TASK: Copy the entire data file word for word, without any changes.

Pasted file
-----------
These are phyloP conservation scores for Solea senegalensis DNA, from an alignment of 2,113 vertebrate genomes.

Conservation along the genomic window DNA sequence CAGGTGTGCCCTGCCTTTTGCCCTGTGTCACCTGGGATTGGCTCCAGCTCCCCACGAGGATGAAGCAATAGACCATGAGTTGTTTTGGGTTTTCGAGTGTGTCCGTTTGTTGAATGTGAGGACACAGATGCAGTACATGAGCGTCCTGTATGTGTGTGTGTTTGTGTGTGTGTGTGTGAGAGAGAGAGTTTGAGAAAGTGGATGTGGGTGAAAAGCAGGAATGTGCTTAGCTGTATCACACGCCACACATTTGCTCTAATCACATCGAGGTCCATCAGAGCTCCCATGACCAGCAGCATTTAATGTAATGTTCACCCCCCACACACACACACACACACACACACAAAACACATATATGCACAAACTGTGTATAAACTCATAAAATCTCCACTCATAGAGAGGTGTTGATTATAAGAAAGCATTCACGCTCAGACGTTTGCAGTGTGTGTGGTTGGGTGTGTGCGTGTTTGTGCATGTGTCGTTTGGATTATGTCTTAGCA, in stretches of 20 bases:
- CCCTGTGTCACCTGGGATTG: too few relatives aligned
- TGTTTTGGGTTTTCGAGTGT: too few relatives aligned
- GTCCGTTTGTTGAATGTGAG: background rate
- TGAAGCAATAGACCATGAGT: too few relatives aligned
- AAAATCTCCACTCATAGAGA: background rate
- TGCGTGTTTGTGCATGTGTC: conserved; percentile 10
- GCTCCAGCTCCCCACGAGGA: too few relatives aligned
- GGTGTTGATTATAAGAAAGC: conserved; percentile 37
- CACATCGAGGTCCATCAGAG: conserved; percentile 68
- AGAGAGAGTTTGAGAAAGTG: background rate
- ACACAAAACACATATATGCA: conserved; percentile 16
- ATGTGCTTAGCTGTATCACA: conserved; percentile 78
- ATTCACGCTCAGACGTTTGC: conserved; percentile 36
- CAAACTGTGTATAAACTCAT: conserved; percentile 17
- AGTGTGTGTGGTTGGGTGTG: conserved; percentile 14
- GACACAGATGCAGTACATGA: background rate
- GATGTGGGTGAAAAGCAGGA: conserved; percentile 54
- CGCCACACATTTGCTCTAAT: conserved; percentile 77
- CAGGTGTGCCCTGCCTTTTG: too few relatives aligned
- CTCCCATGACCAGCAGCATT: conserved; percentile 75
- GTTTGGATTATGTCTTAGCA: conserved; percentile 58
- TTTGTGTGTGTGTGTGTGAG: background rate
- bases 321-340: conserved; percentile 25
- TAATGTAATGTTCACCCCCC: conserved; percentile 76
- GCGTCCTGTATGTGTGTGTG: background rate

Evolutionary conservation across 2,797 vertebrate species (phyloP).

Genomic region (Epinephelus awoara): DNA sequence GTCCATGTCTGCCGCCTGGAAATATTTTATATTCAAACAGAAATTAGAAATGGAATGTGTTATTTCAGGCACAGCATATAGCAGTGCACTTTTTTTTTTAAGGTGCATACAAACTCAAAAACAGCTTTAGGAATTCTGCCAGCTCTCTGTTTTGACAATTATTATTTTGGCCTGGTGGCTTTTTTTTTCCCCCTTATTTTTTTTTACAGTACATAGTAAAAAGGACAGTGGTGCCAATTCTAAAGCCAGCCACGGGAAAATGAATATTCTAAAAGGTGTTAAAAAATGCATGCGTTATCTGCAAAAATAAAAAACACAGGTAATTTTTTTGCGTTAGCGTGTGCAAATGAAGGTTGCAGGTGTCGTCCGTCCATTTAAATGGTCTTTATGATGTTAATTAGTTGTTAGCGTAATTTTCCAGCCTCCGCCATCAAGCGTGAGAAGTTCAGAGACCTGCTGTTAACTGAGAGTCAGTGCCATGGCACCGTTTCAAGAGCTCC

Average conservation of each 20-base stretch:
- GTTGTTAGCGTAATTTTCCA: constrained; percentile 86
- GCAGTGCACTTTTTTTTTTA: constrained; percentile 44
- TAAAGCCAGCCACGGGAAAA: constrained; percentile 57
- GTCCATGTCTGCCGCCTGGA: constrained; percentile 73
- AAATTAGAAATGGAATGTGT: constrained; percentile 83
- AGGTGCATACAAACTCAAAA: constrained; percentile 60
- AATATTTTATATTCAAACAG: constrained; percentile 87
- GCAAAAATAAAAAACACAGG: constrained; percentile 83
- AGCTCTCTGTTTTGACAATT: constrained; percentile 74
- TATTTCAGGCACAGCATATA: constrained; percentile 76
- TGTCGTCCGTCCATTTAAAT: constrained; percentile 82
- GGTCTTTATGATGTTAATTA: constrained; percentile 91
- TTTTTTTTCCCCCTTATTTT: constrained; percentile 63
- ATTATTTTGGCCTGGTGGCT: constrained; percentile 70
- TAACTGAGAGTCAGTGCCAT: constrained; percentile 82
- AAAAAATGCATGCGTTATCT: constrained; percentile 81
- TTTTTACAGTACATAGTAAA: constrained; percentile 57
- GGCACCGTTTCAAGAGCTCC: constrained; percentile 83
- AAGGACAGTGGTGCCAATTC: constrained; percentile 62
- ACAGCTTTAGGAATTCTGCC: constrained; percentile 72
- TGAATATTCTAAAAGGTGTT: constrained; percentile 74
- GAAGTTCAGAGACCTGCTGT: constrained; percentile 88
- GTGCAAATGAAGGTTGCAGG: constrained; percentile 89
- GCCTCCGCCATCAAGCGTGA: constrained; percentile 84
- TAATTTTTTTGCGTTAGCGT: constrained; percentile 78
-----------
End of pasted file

These are phyloP conservation scores for Solea senegalensis DNA, from an alignment of 2,113 vertebrate genomes.

Conservation along the genomic window DNA sequence CAGGTGTGCCCTGCCTTTTGCCCTGTGTCACCTGGGATTGGCTCCAGCTCCCCACGAGGATGAAGCAATAGACCATGAGTTGTTTTGGGTTTTCGAGTGTGTCCGTTTGTTGAATGTGAGGACACAGATGCAGTACATGAGCGTCCTGTATGTGTGTGTGTTTGTGTGTGTGTGTGTGAGAGAGAGAGTTTGAGAAAGTGGATGTGGGTGAAAAGCAGGAATGTGCTTAGCTGTATCACACGCCACACATTTGCTCTAATCACATCGAGGTCCATCAGAGCTCCCATGACCAGCAGCATTTAATGTAATGTTCACCCCCCACACACACACACACACACACACACAAAACACATATATGCACAAACTGTGTATAAACTCATAAAATCTCCACTCATAGAGAGGTGTTGATTATAAGAAAGCATTCACGCTCAGACGTTTGCAGTGTGTGTGGTTGGGTGTGTGCGTGTTTGTGCATGTGTCGTTTGGATTATGTCTTAGCA, in stretches of 20 bases:
- CCCTGTGTCACCTGGGATTG: too few relatives aligned
- TGTTTTGGGTTTTCGAGTGT: too few relatives aligned
- GTCCGTTTGTTGAATGTGAG: background rate
- TGAAGCAATAGACCATGAGT: too few relatives aligned
- AAAATCTCCACTCATAGAGA: background rate
- TGCGTGTTTGTGCATGTGTC: conserved; percentile 10
- GCTCCAGCTCCCCACGAGGA: too few relatives aligned
- GGTGTTGATTATAAGAAAGC: conserved; percentile 37
- CACATCGAGGTCCATCAGAG: conserved; percentile 68
- AGAGAGAGTTTGAGAAAGTG: background rate
- ACACAAAACACATATATGCA: conserved; percentile 16
- ATGTGCTTAGCTGTATCACA: conserved; percentile 78
- ATTCACGCTCAGACGTTTGC: conserved; percentile 36
- CAAACTGTGTATAAACTCAT: conserved; percentile 17
- AGTGTGTGTGGTTGGGTGTG: conserved; percentile 14
- GACACAGATGCAGTACATGA: background rate
- GATGTGGGTGAAAAGCAGGA: conserved; percentile 54
- CGCCACACATTTGCTCTAAT: conserved; percentile 77
- CAGGTGTGCCCTGCCTTTTG: too few relatives aligned
- CTCCCATGACCAGCAGCATT: conserved; percentile 75
- GTTTGGATTATGTCTTAGCA: conserved; percentile 58
- TTTGTGTGTGTGTGTGTGAG: background rate
- bases 321-340: conserved; percentile 25
- TAATGTAATGTTCACCCCCC: conserved; percentile 76
- GCGTCCTGTATGTGTGTGTG: background rate

Evolutionary conservation across 2,797 vertebrate species (phyloP).

Genomic region (Epinephelus awoara): DNA sequence GTCCATGTCTGCCGCCTGGAAATATTTTATATTCAAACAGAAATTAGAAATGGAATGTGTTATTTCAGGCACAGCATATAGCAGTGCACTTTTTTTTTTAAGGTGCATACAAACTCAAAAACAGCTTTAGGAATTCTGCCAGCTCTCTGTTTTGACAATTATTATTTTGGCCTGGTGGCTTTTTTTTTCCCCCTTATTTTTTTTTACAGTACATAGTAAAAAGGACAGTGGTGCCAATTCTAAAGCCAGCCACGGGAAAATGAATATTCTAAAAGGTGTTAAAAAATGCATGCGTTATCTGCAAAAATAAAAAACACAGGTAATTTTTTTGCGTTAGCGTGTGCAAATGAAGGTTGCAGGTGTCGTCCGTCCATTTAAATGGTCTTTATGATGTTAATTAGTTGTTAGCGTAATTTTCCAGCCTCCGCCATCAAGCGTGAGAAGTTCAGAGACCTGCTGTTAACTGAGAGTCAGTGCCATGGCACCGTTTCAAGAGCTCC

Average conservation of each 20-base stretch:
- GTTGTTAGCGTAATTTTCCA: constrained; percentile 86
- GCAGTGCACTTTTTTTTTTA: constrained; percentile 44
- TAAAGCCAGCCACGGGAAAA: constrained; percentile 57
- GTCCATGTCTGCCGCCTGGA: constrained; percentile 73
- AAATTAGAAATGGAATGTGT: constrained; percentile 83
- AGGTGCATACAAACTCAAAA: constrained; percentile 60
- AATATTTTATATTCAAACAG: constrained; percentile 87
- GCAAAAATAAAAAACACAGG: constrained; percentile 83
- AGCTCTCTGTTTTGACAATT: constrained; percentile 74
- TATTTCAGGCACAGCATATA: constrained; percentile 76
- TGTCGTCCGTCCATTTAAAT: constrained; percentile 82
- GGTCTTTATGATGTTAATTA: constrained; percentile 91
- TTTTTTTTCCCCCTTATTTT: constrained; percentile 63
- ATTATTTTGGCCTGGTGGCT: constrained; percentile 70
- TAACTGAGAGTCAGTGCCAT: constrained; percentile 82
- AAAAAATGCATGCGTTATCT: constrained; percentile 81
- TTTTTACAGTACATAGTAAA: constrained; percentile 57
- GGCACCGTTTCAAGAGCTCC: constrained; percentile 83
- AAGGACAGTGGTGCCAATTC: constrained; percentile 62
- ACAGCTTTAGGAATTCTGCC: constrained; percentile 72
- TGAATATTCTAAAAGGTGTT: constrained; percentile 74
- GAAGTTCAGAGACCTGCTGT: constrained; percentile 88
- GTGCAAATGAAGGTTGCAGG: constrained; percentile 89
- GCCTCCGCCATCAAGCGTGA: constrained; percentile 84
- TAATTTTTTTGCGTTAGCGT: constrained; percentile 78